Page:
Good: quietly handsome, practical, refined, quick, not an SUV
Not so good: price tag for this one, front seats, handling not as peerless as it should be
The BMW 530d Touring has a lot to live up to. Back in the nineties, when I was a teenage nascent petrolhead, the venerable Autocar magazine pronounced that the E39 5 Series Touring was the best car in the real world, a sweet spot of styling, panache, handling, performance and practicality. Ever since then, there's been a 5 Touring-shaped hole in my brain around which the word 'perfect' is usually arranged. One of the best drives I've ever enjoyed in my life was driving from Dublin to Cambridge and back in an E60 525d that was a sports car on the switchbacks leading into Bets-y-Cowyd, a limo on the M6 motorway and a roomy estate when I collected my darling lady wife and her chattels from an extended stay in that great university town.
So, this new 'G31' 530d xDrive Touring, resplendent in menacing black coachwork, with the subtle enhancements of the M Sport body kit, has a lot to live up to. It really has to be all cars to all men, and (full disclosure alert) BMW was so keen for me to really try it out properly that it put me up for a night in the fabulous Park Hotel in Kenmare, just so I would have a sufficiently distant destination to drive to. Well, it would be rude to pass up an opportunity such as that...
In the initial miles, the 530d seemed to be everything that you could want from a car. We've criticised the current 5 for looking too much the clone of the old one, and for not moving the styling game onwards, but as ever with the extra bodywork of the Touring, and the extra protein-shake-bulk of the M Sport kit, handsomeness inevitably settles in. It's not a beautiful car, the 530d, but it is very pleasingly good looking.
That's true too of the interior. As a father of two, I don't think ivory-white leather is really my bag, but it does lift the look of the cabin, and the all-digital instruments, the big new iDrive screen and the sheer sense of quality lift what would otherwise be a cabin stuck in the too-generic category. It isn't as good as the cabin of the new Mercedes-Benz E-Class, though, which is possibly the first time we've ever said that about a 5 Series, and I think it's behind the Volvo V90 in terms of style too.
It's behind the Volvo in terms of comfort too. The Swede (and the Benz from Stuttgart) both have the sort of front seats that you'd happily spend the rest of your days plonked upon. The 5's flatter to deceive, and I think it might be specifically these optional sports seats. They have every kind of electric adjustment known to man, but the seat bases left the backs of my legs and by buttocks (sorry, I had to say it) unsupported and after about an hour behind the wheel, acute numbness set in.
Which is a shame, as the rest of the 530d is so brilliant at obliterating distance. That engine, for a start. When diesel is finally airbrushed from history, it's engines like this 3.0-litre straight-six that we'll cling to some sort of tribal memory of. Using the inherently smooth nature of an inline-six as a starting point, it's exceptionally refined with its note only rising to a distant, purposeful growl as you accelerate hard. The rest of the time it whirrs away near-silently and very smoothly, and recorded an impressive 43mpg over more than 2,000km of very mixed driving. The cabin itself backs up the engine's refinement with a lovely sensation of quietness, which would have been quieter still if someone hadn't ticked the box for the full-length panoramic roof. Space in the back seats is only OK, it must be said, but the boot is impressive - at 570 litres, it actually out-Volvos the Volvo by 10 litres, and I still love the fact that you can open the rear glass separately to the tailgate. Why would anyone want to buy an SUV? Seriously?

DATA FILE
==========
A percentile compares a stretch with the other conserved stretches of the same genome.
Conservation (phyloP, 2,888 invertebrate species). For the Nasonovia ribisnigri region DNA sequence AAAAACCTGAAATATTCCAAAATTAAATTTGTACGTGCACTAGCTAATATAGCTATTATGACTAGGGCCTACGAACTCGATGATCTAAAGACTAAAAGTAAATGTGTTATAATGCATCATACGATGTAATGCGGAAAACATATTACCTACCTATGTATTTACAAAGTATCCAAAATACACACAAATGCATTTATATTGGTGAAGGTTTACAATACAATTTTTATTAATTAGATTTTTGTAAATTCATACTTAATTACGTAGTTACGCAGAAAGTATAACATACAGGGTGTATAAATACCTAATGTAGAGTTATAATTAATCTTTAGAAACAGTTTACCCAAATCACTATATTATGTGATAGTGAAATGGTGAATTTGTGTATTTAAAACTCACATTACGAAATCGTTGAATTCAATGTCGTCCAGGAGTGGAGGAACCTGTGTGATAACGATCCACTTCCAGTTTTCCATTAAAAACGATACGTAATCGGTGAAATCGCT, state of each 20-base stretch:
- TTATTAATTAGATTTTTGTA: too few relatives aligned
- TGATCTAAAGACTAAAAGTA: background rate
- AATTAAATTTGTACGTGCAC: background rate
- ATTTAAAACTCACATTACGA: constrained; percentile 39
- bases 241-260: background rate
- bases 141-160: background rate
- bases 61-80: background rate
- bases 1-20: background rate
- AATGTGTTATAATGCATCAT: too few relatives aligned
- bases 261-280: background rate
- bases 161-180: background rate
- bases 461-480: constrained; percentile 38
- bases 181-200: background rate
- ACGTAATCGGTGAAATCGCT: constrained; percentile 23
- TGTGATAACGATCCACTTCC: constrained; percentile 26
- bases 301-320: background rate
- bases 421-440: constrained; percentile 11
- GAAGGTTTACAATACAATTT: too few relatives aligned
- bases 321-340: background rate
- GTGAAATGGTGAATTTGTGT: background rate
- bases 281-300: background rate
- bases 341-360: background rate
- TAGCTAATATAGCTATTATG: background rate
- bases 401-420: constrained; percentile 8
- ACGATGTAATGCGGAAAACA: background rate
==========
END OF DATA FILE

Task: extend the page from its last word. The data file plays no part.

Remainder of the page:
Certainly not for the way they drive, and the 530d is a sobering reminder that as we move further and further away from traditional saloons, estates and hatches we are also moving away from proper handling and ride combos. Actually, this is an area where the 5 falls down, just a touch. Surprisingly, for a BMW, it's not the best car in its class to drive. The Jaguar XF and the Volvo V90 (!) both have sweeter steering (the BMW's is fast, but never talks to you very much or very loudly) while the Mercedes has a superior ride quality. The 5 feels fine most of the time, but on challenging roads the suspension is too quickly apt to send a whump and shudder up through the structure when it encounters a sharp impact, and there's just too much vertical movement when driving over undulations, to the point where we found ourselves backing off for comfort's sake on challenging Kerry and West Cork roads. At least the xDrive four-wheel drive is peerless - adding much-welcome extra traction on those wet, twisty bits around Kenmare, and never feeling flat-footed or giving you the sensation of power being shunted around the wheels. It's seamless, much like the ever-brilliant eight-speed ZF automatic gearbox.
In spite of its flaws, though, the 530d Touring remains an achingly desirable car, one that can bear the weight of responsibility of being a family hack, yet still retains an aura of classy want-one-ness, once you've turfed the kids out and given the leather a clean. At €102k for the press test vehicle, we're into insane pricing, but you can get a Touring for an awful lot less than that. As with the sybaritic surrounds of the Park Hotel, someone at BMW was lashing the cash for the sake of impressiveness, I think. To a point, it worked.
The best car in the real world, though? I think the Touring can still take a tilt at that title, but the crown sits on the E-Class' head for now.